Dismiss Notice
Join Physics Forums Today!
The friendliest, high quality science and math community on the planet! Everyone who loves science is here!

Proof involving FTC to two variables

  1. Mar 28, 2010 #1
    I'm given the following:
    If [tex] \frac{\partial^2 F}{\partial x \partial y} = f(x,y)[/tex]
    \int \int_R f(x,y) dA = F(b,d) - F(a, d) - F(b, c) + F(a, c)

    Where R = [a,b] x [c,d]

    My question: by integrating the inner integral, we get:

    \int_a^b \frac{\partial^2 F}{\partial x \partial y} dx = \left[ \frac{\partial F}{\partial y}\right]_a^b

    But this result is F_y. I was expecting F_x. Why? Because:

    \frac{\partial^2 F}{\partial x \partial y} = F_xy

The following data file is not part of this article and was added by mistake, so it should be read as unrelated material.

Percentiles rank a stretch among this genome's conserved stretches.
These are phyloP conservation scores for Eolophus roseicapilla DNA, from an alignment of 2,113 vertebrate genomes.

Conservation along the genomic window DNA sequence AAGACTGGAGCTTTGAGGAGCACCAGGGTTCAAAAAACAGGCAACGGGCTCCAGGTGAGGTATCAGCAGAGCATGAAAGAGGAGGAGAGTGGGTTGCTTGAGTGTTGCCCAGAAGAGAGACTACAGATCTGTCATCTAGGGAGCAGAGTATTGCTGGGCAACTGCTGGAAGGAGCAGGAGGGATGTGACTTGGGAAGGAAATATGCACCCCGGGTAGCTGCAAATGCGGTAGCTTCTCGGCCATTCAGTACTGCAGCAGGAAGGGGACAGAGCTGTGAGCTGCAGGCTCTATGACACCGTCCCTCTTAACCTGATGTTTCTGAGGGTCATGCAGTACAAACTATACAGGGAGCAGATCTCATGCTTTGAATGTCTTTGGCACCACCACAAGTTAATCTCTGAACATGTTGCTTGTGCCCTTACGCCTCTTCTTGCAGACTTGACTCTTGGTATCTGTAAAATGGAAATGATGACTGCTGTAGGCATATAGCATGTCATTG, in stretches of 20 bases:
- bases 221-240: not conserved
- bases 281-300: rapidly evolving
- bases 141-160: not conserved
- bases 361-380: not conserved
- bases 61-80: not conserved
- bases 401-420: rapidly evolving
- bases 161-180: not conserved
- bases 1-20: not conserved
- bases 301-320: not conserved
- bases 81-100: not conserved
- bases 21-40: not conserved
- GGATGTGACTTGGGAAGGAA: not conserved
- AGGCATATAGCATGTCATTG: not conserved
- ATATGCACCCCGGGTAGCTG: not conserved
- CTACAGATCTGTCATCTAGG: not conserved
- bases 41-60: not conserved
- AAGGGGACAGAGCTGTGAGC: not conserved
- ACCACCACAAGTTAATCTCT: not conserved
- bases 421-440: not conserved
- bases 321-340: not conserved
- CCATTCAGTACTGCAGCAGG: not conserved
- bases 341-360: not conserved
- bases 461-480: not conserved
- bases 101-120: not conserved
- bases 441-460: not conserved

Which means: we differentiate with respect to x, then with respect to y.
    The result above seemingly implies that we differentiated with
    respect to y, then with respect to x. Hence, integrating F_yx,
    gives F_y, is this not correct? Or do they apply fubini's theorem
    and Clairaut's theorem above?
    Last edited: Mar 28, 2010
  2. jcsd
  3. Mar 29, 2010 #2


    User Avatar
    Science Advisor

    As long as the derivatives are continuous, the to ways of differentiating a mixed second derivative are equal:
    [tex]\frac{\partial }{\partial x}\frac{\partial f}{\partial y}= \frac{\partial}{\partial y}\frac{\partial f}{\partial x}[/tex].

    By integrating [tex]\frac{\partial^2 f}{\partial x\partial y}[/tex] with respect to x, you've "undone" the differentiation with respect to x leaving [tex]\frac{\partial f}{\partial y}[/tex].
Share this great discussion with others via Reddit, Google+, Twitter, or Facebook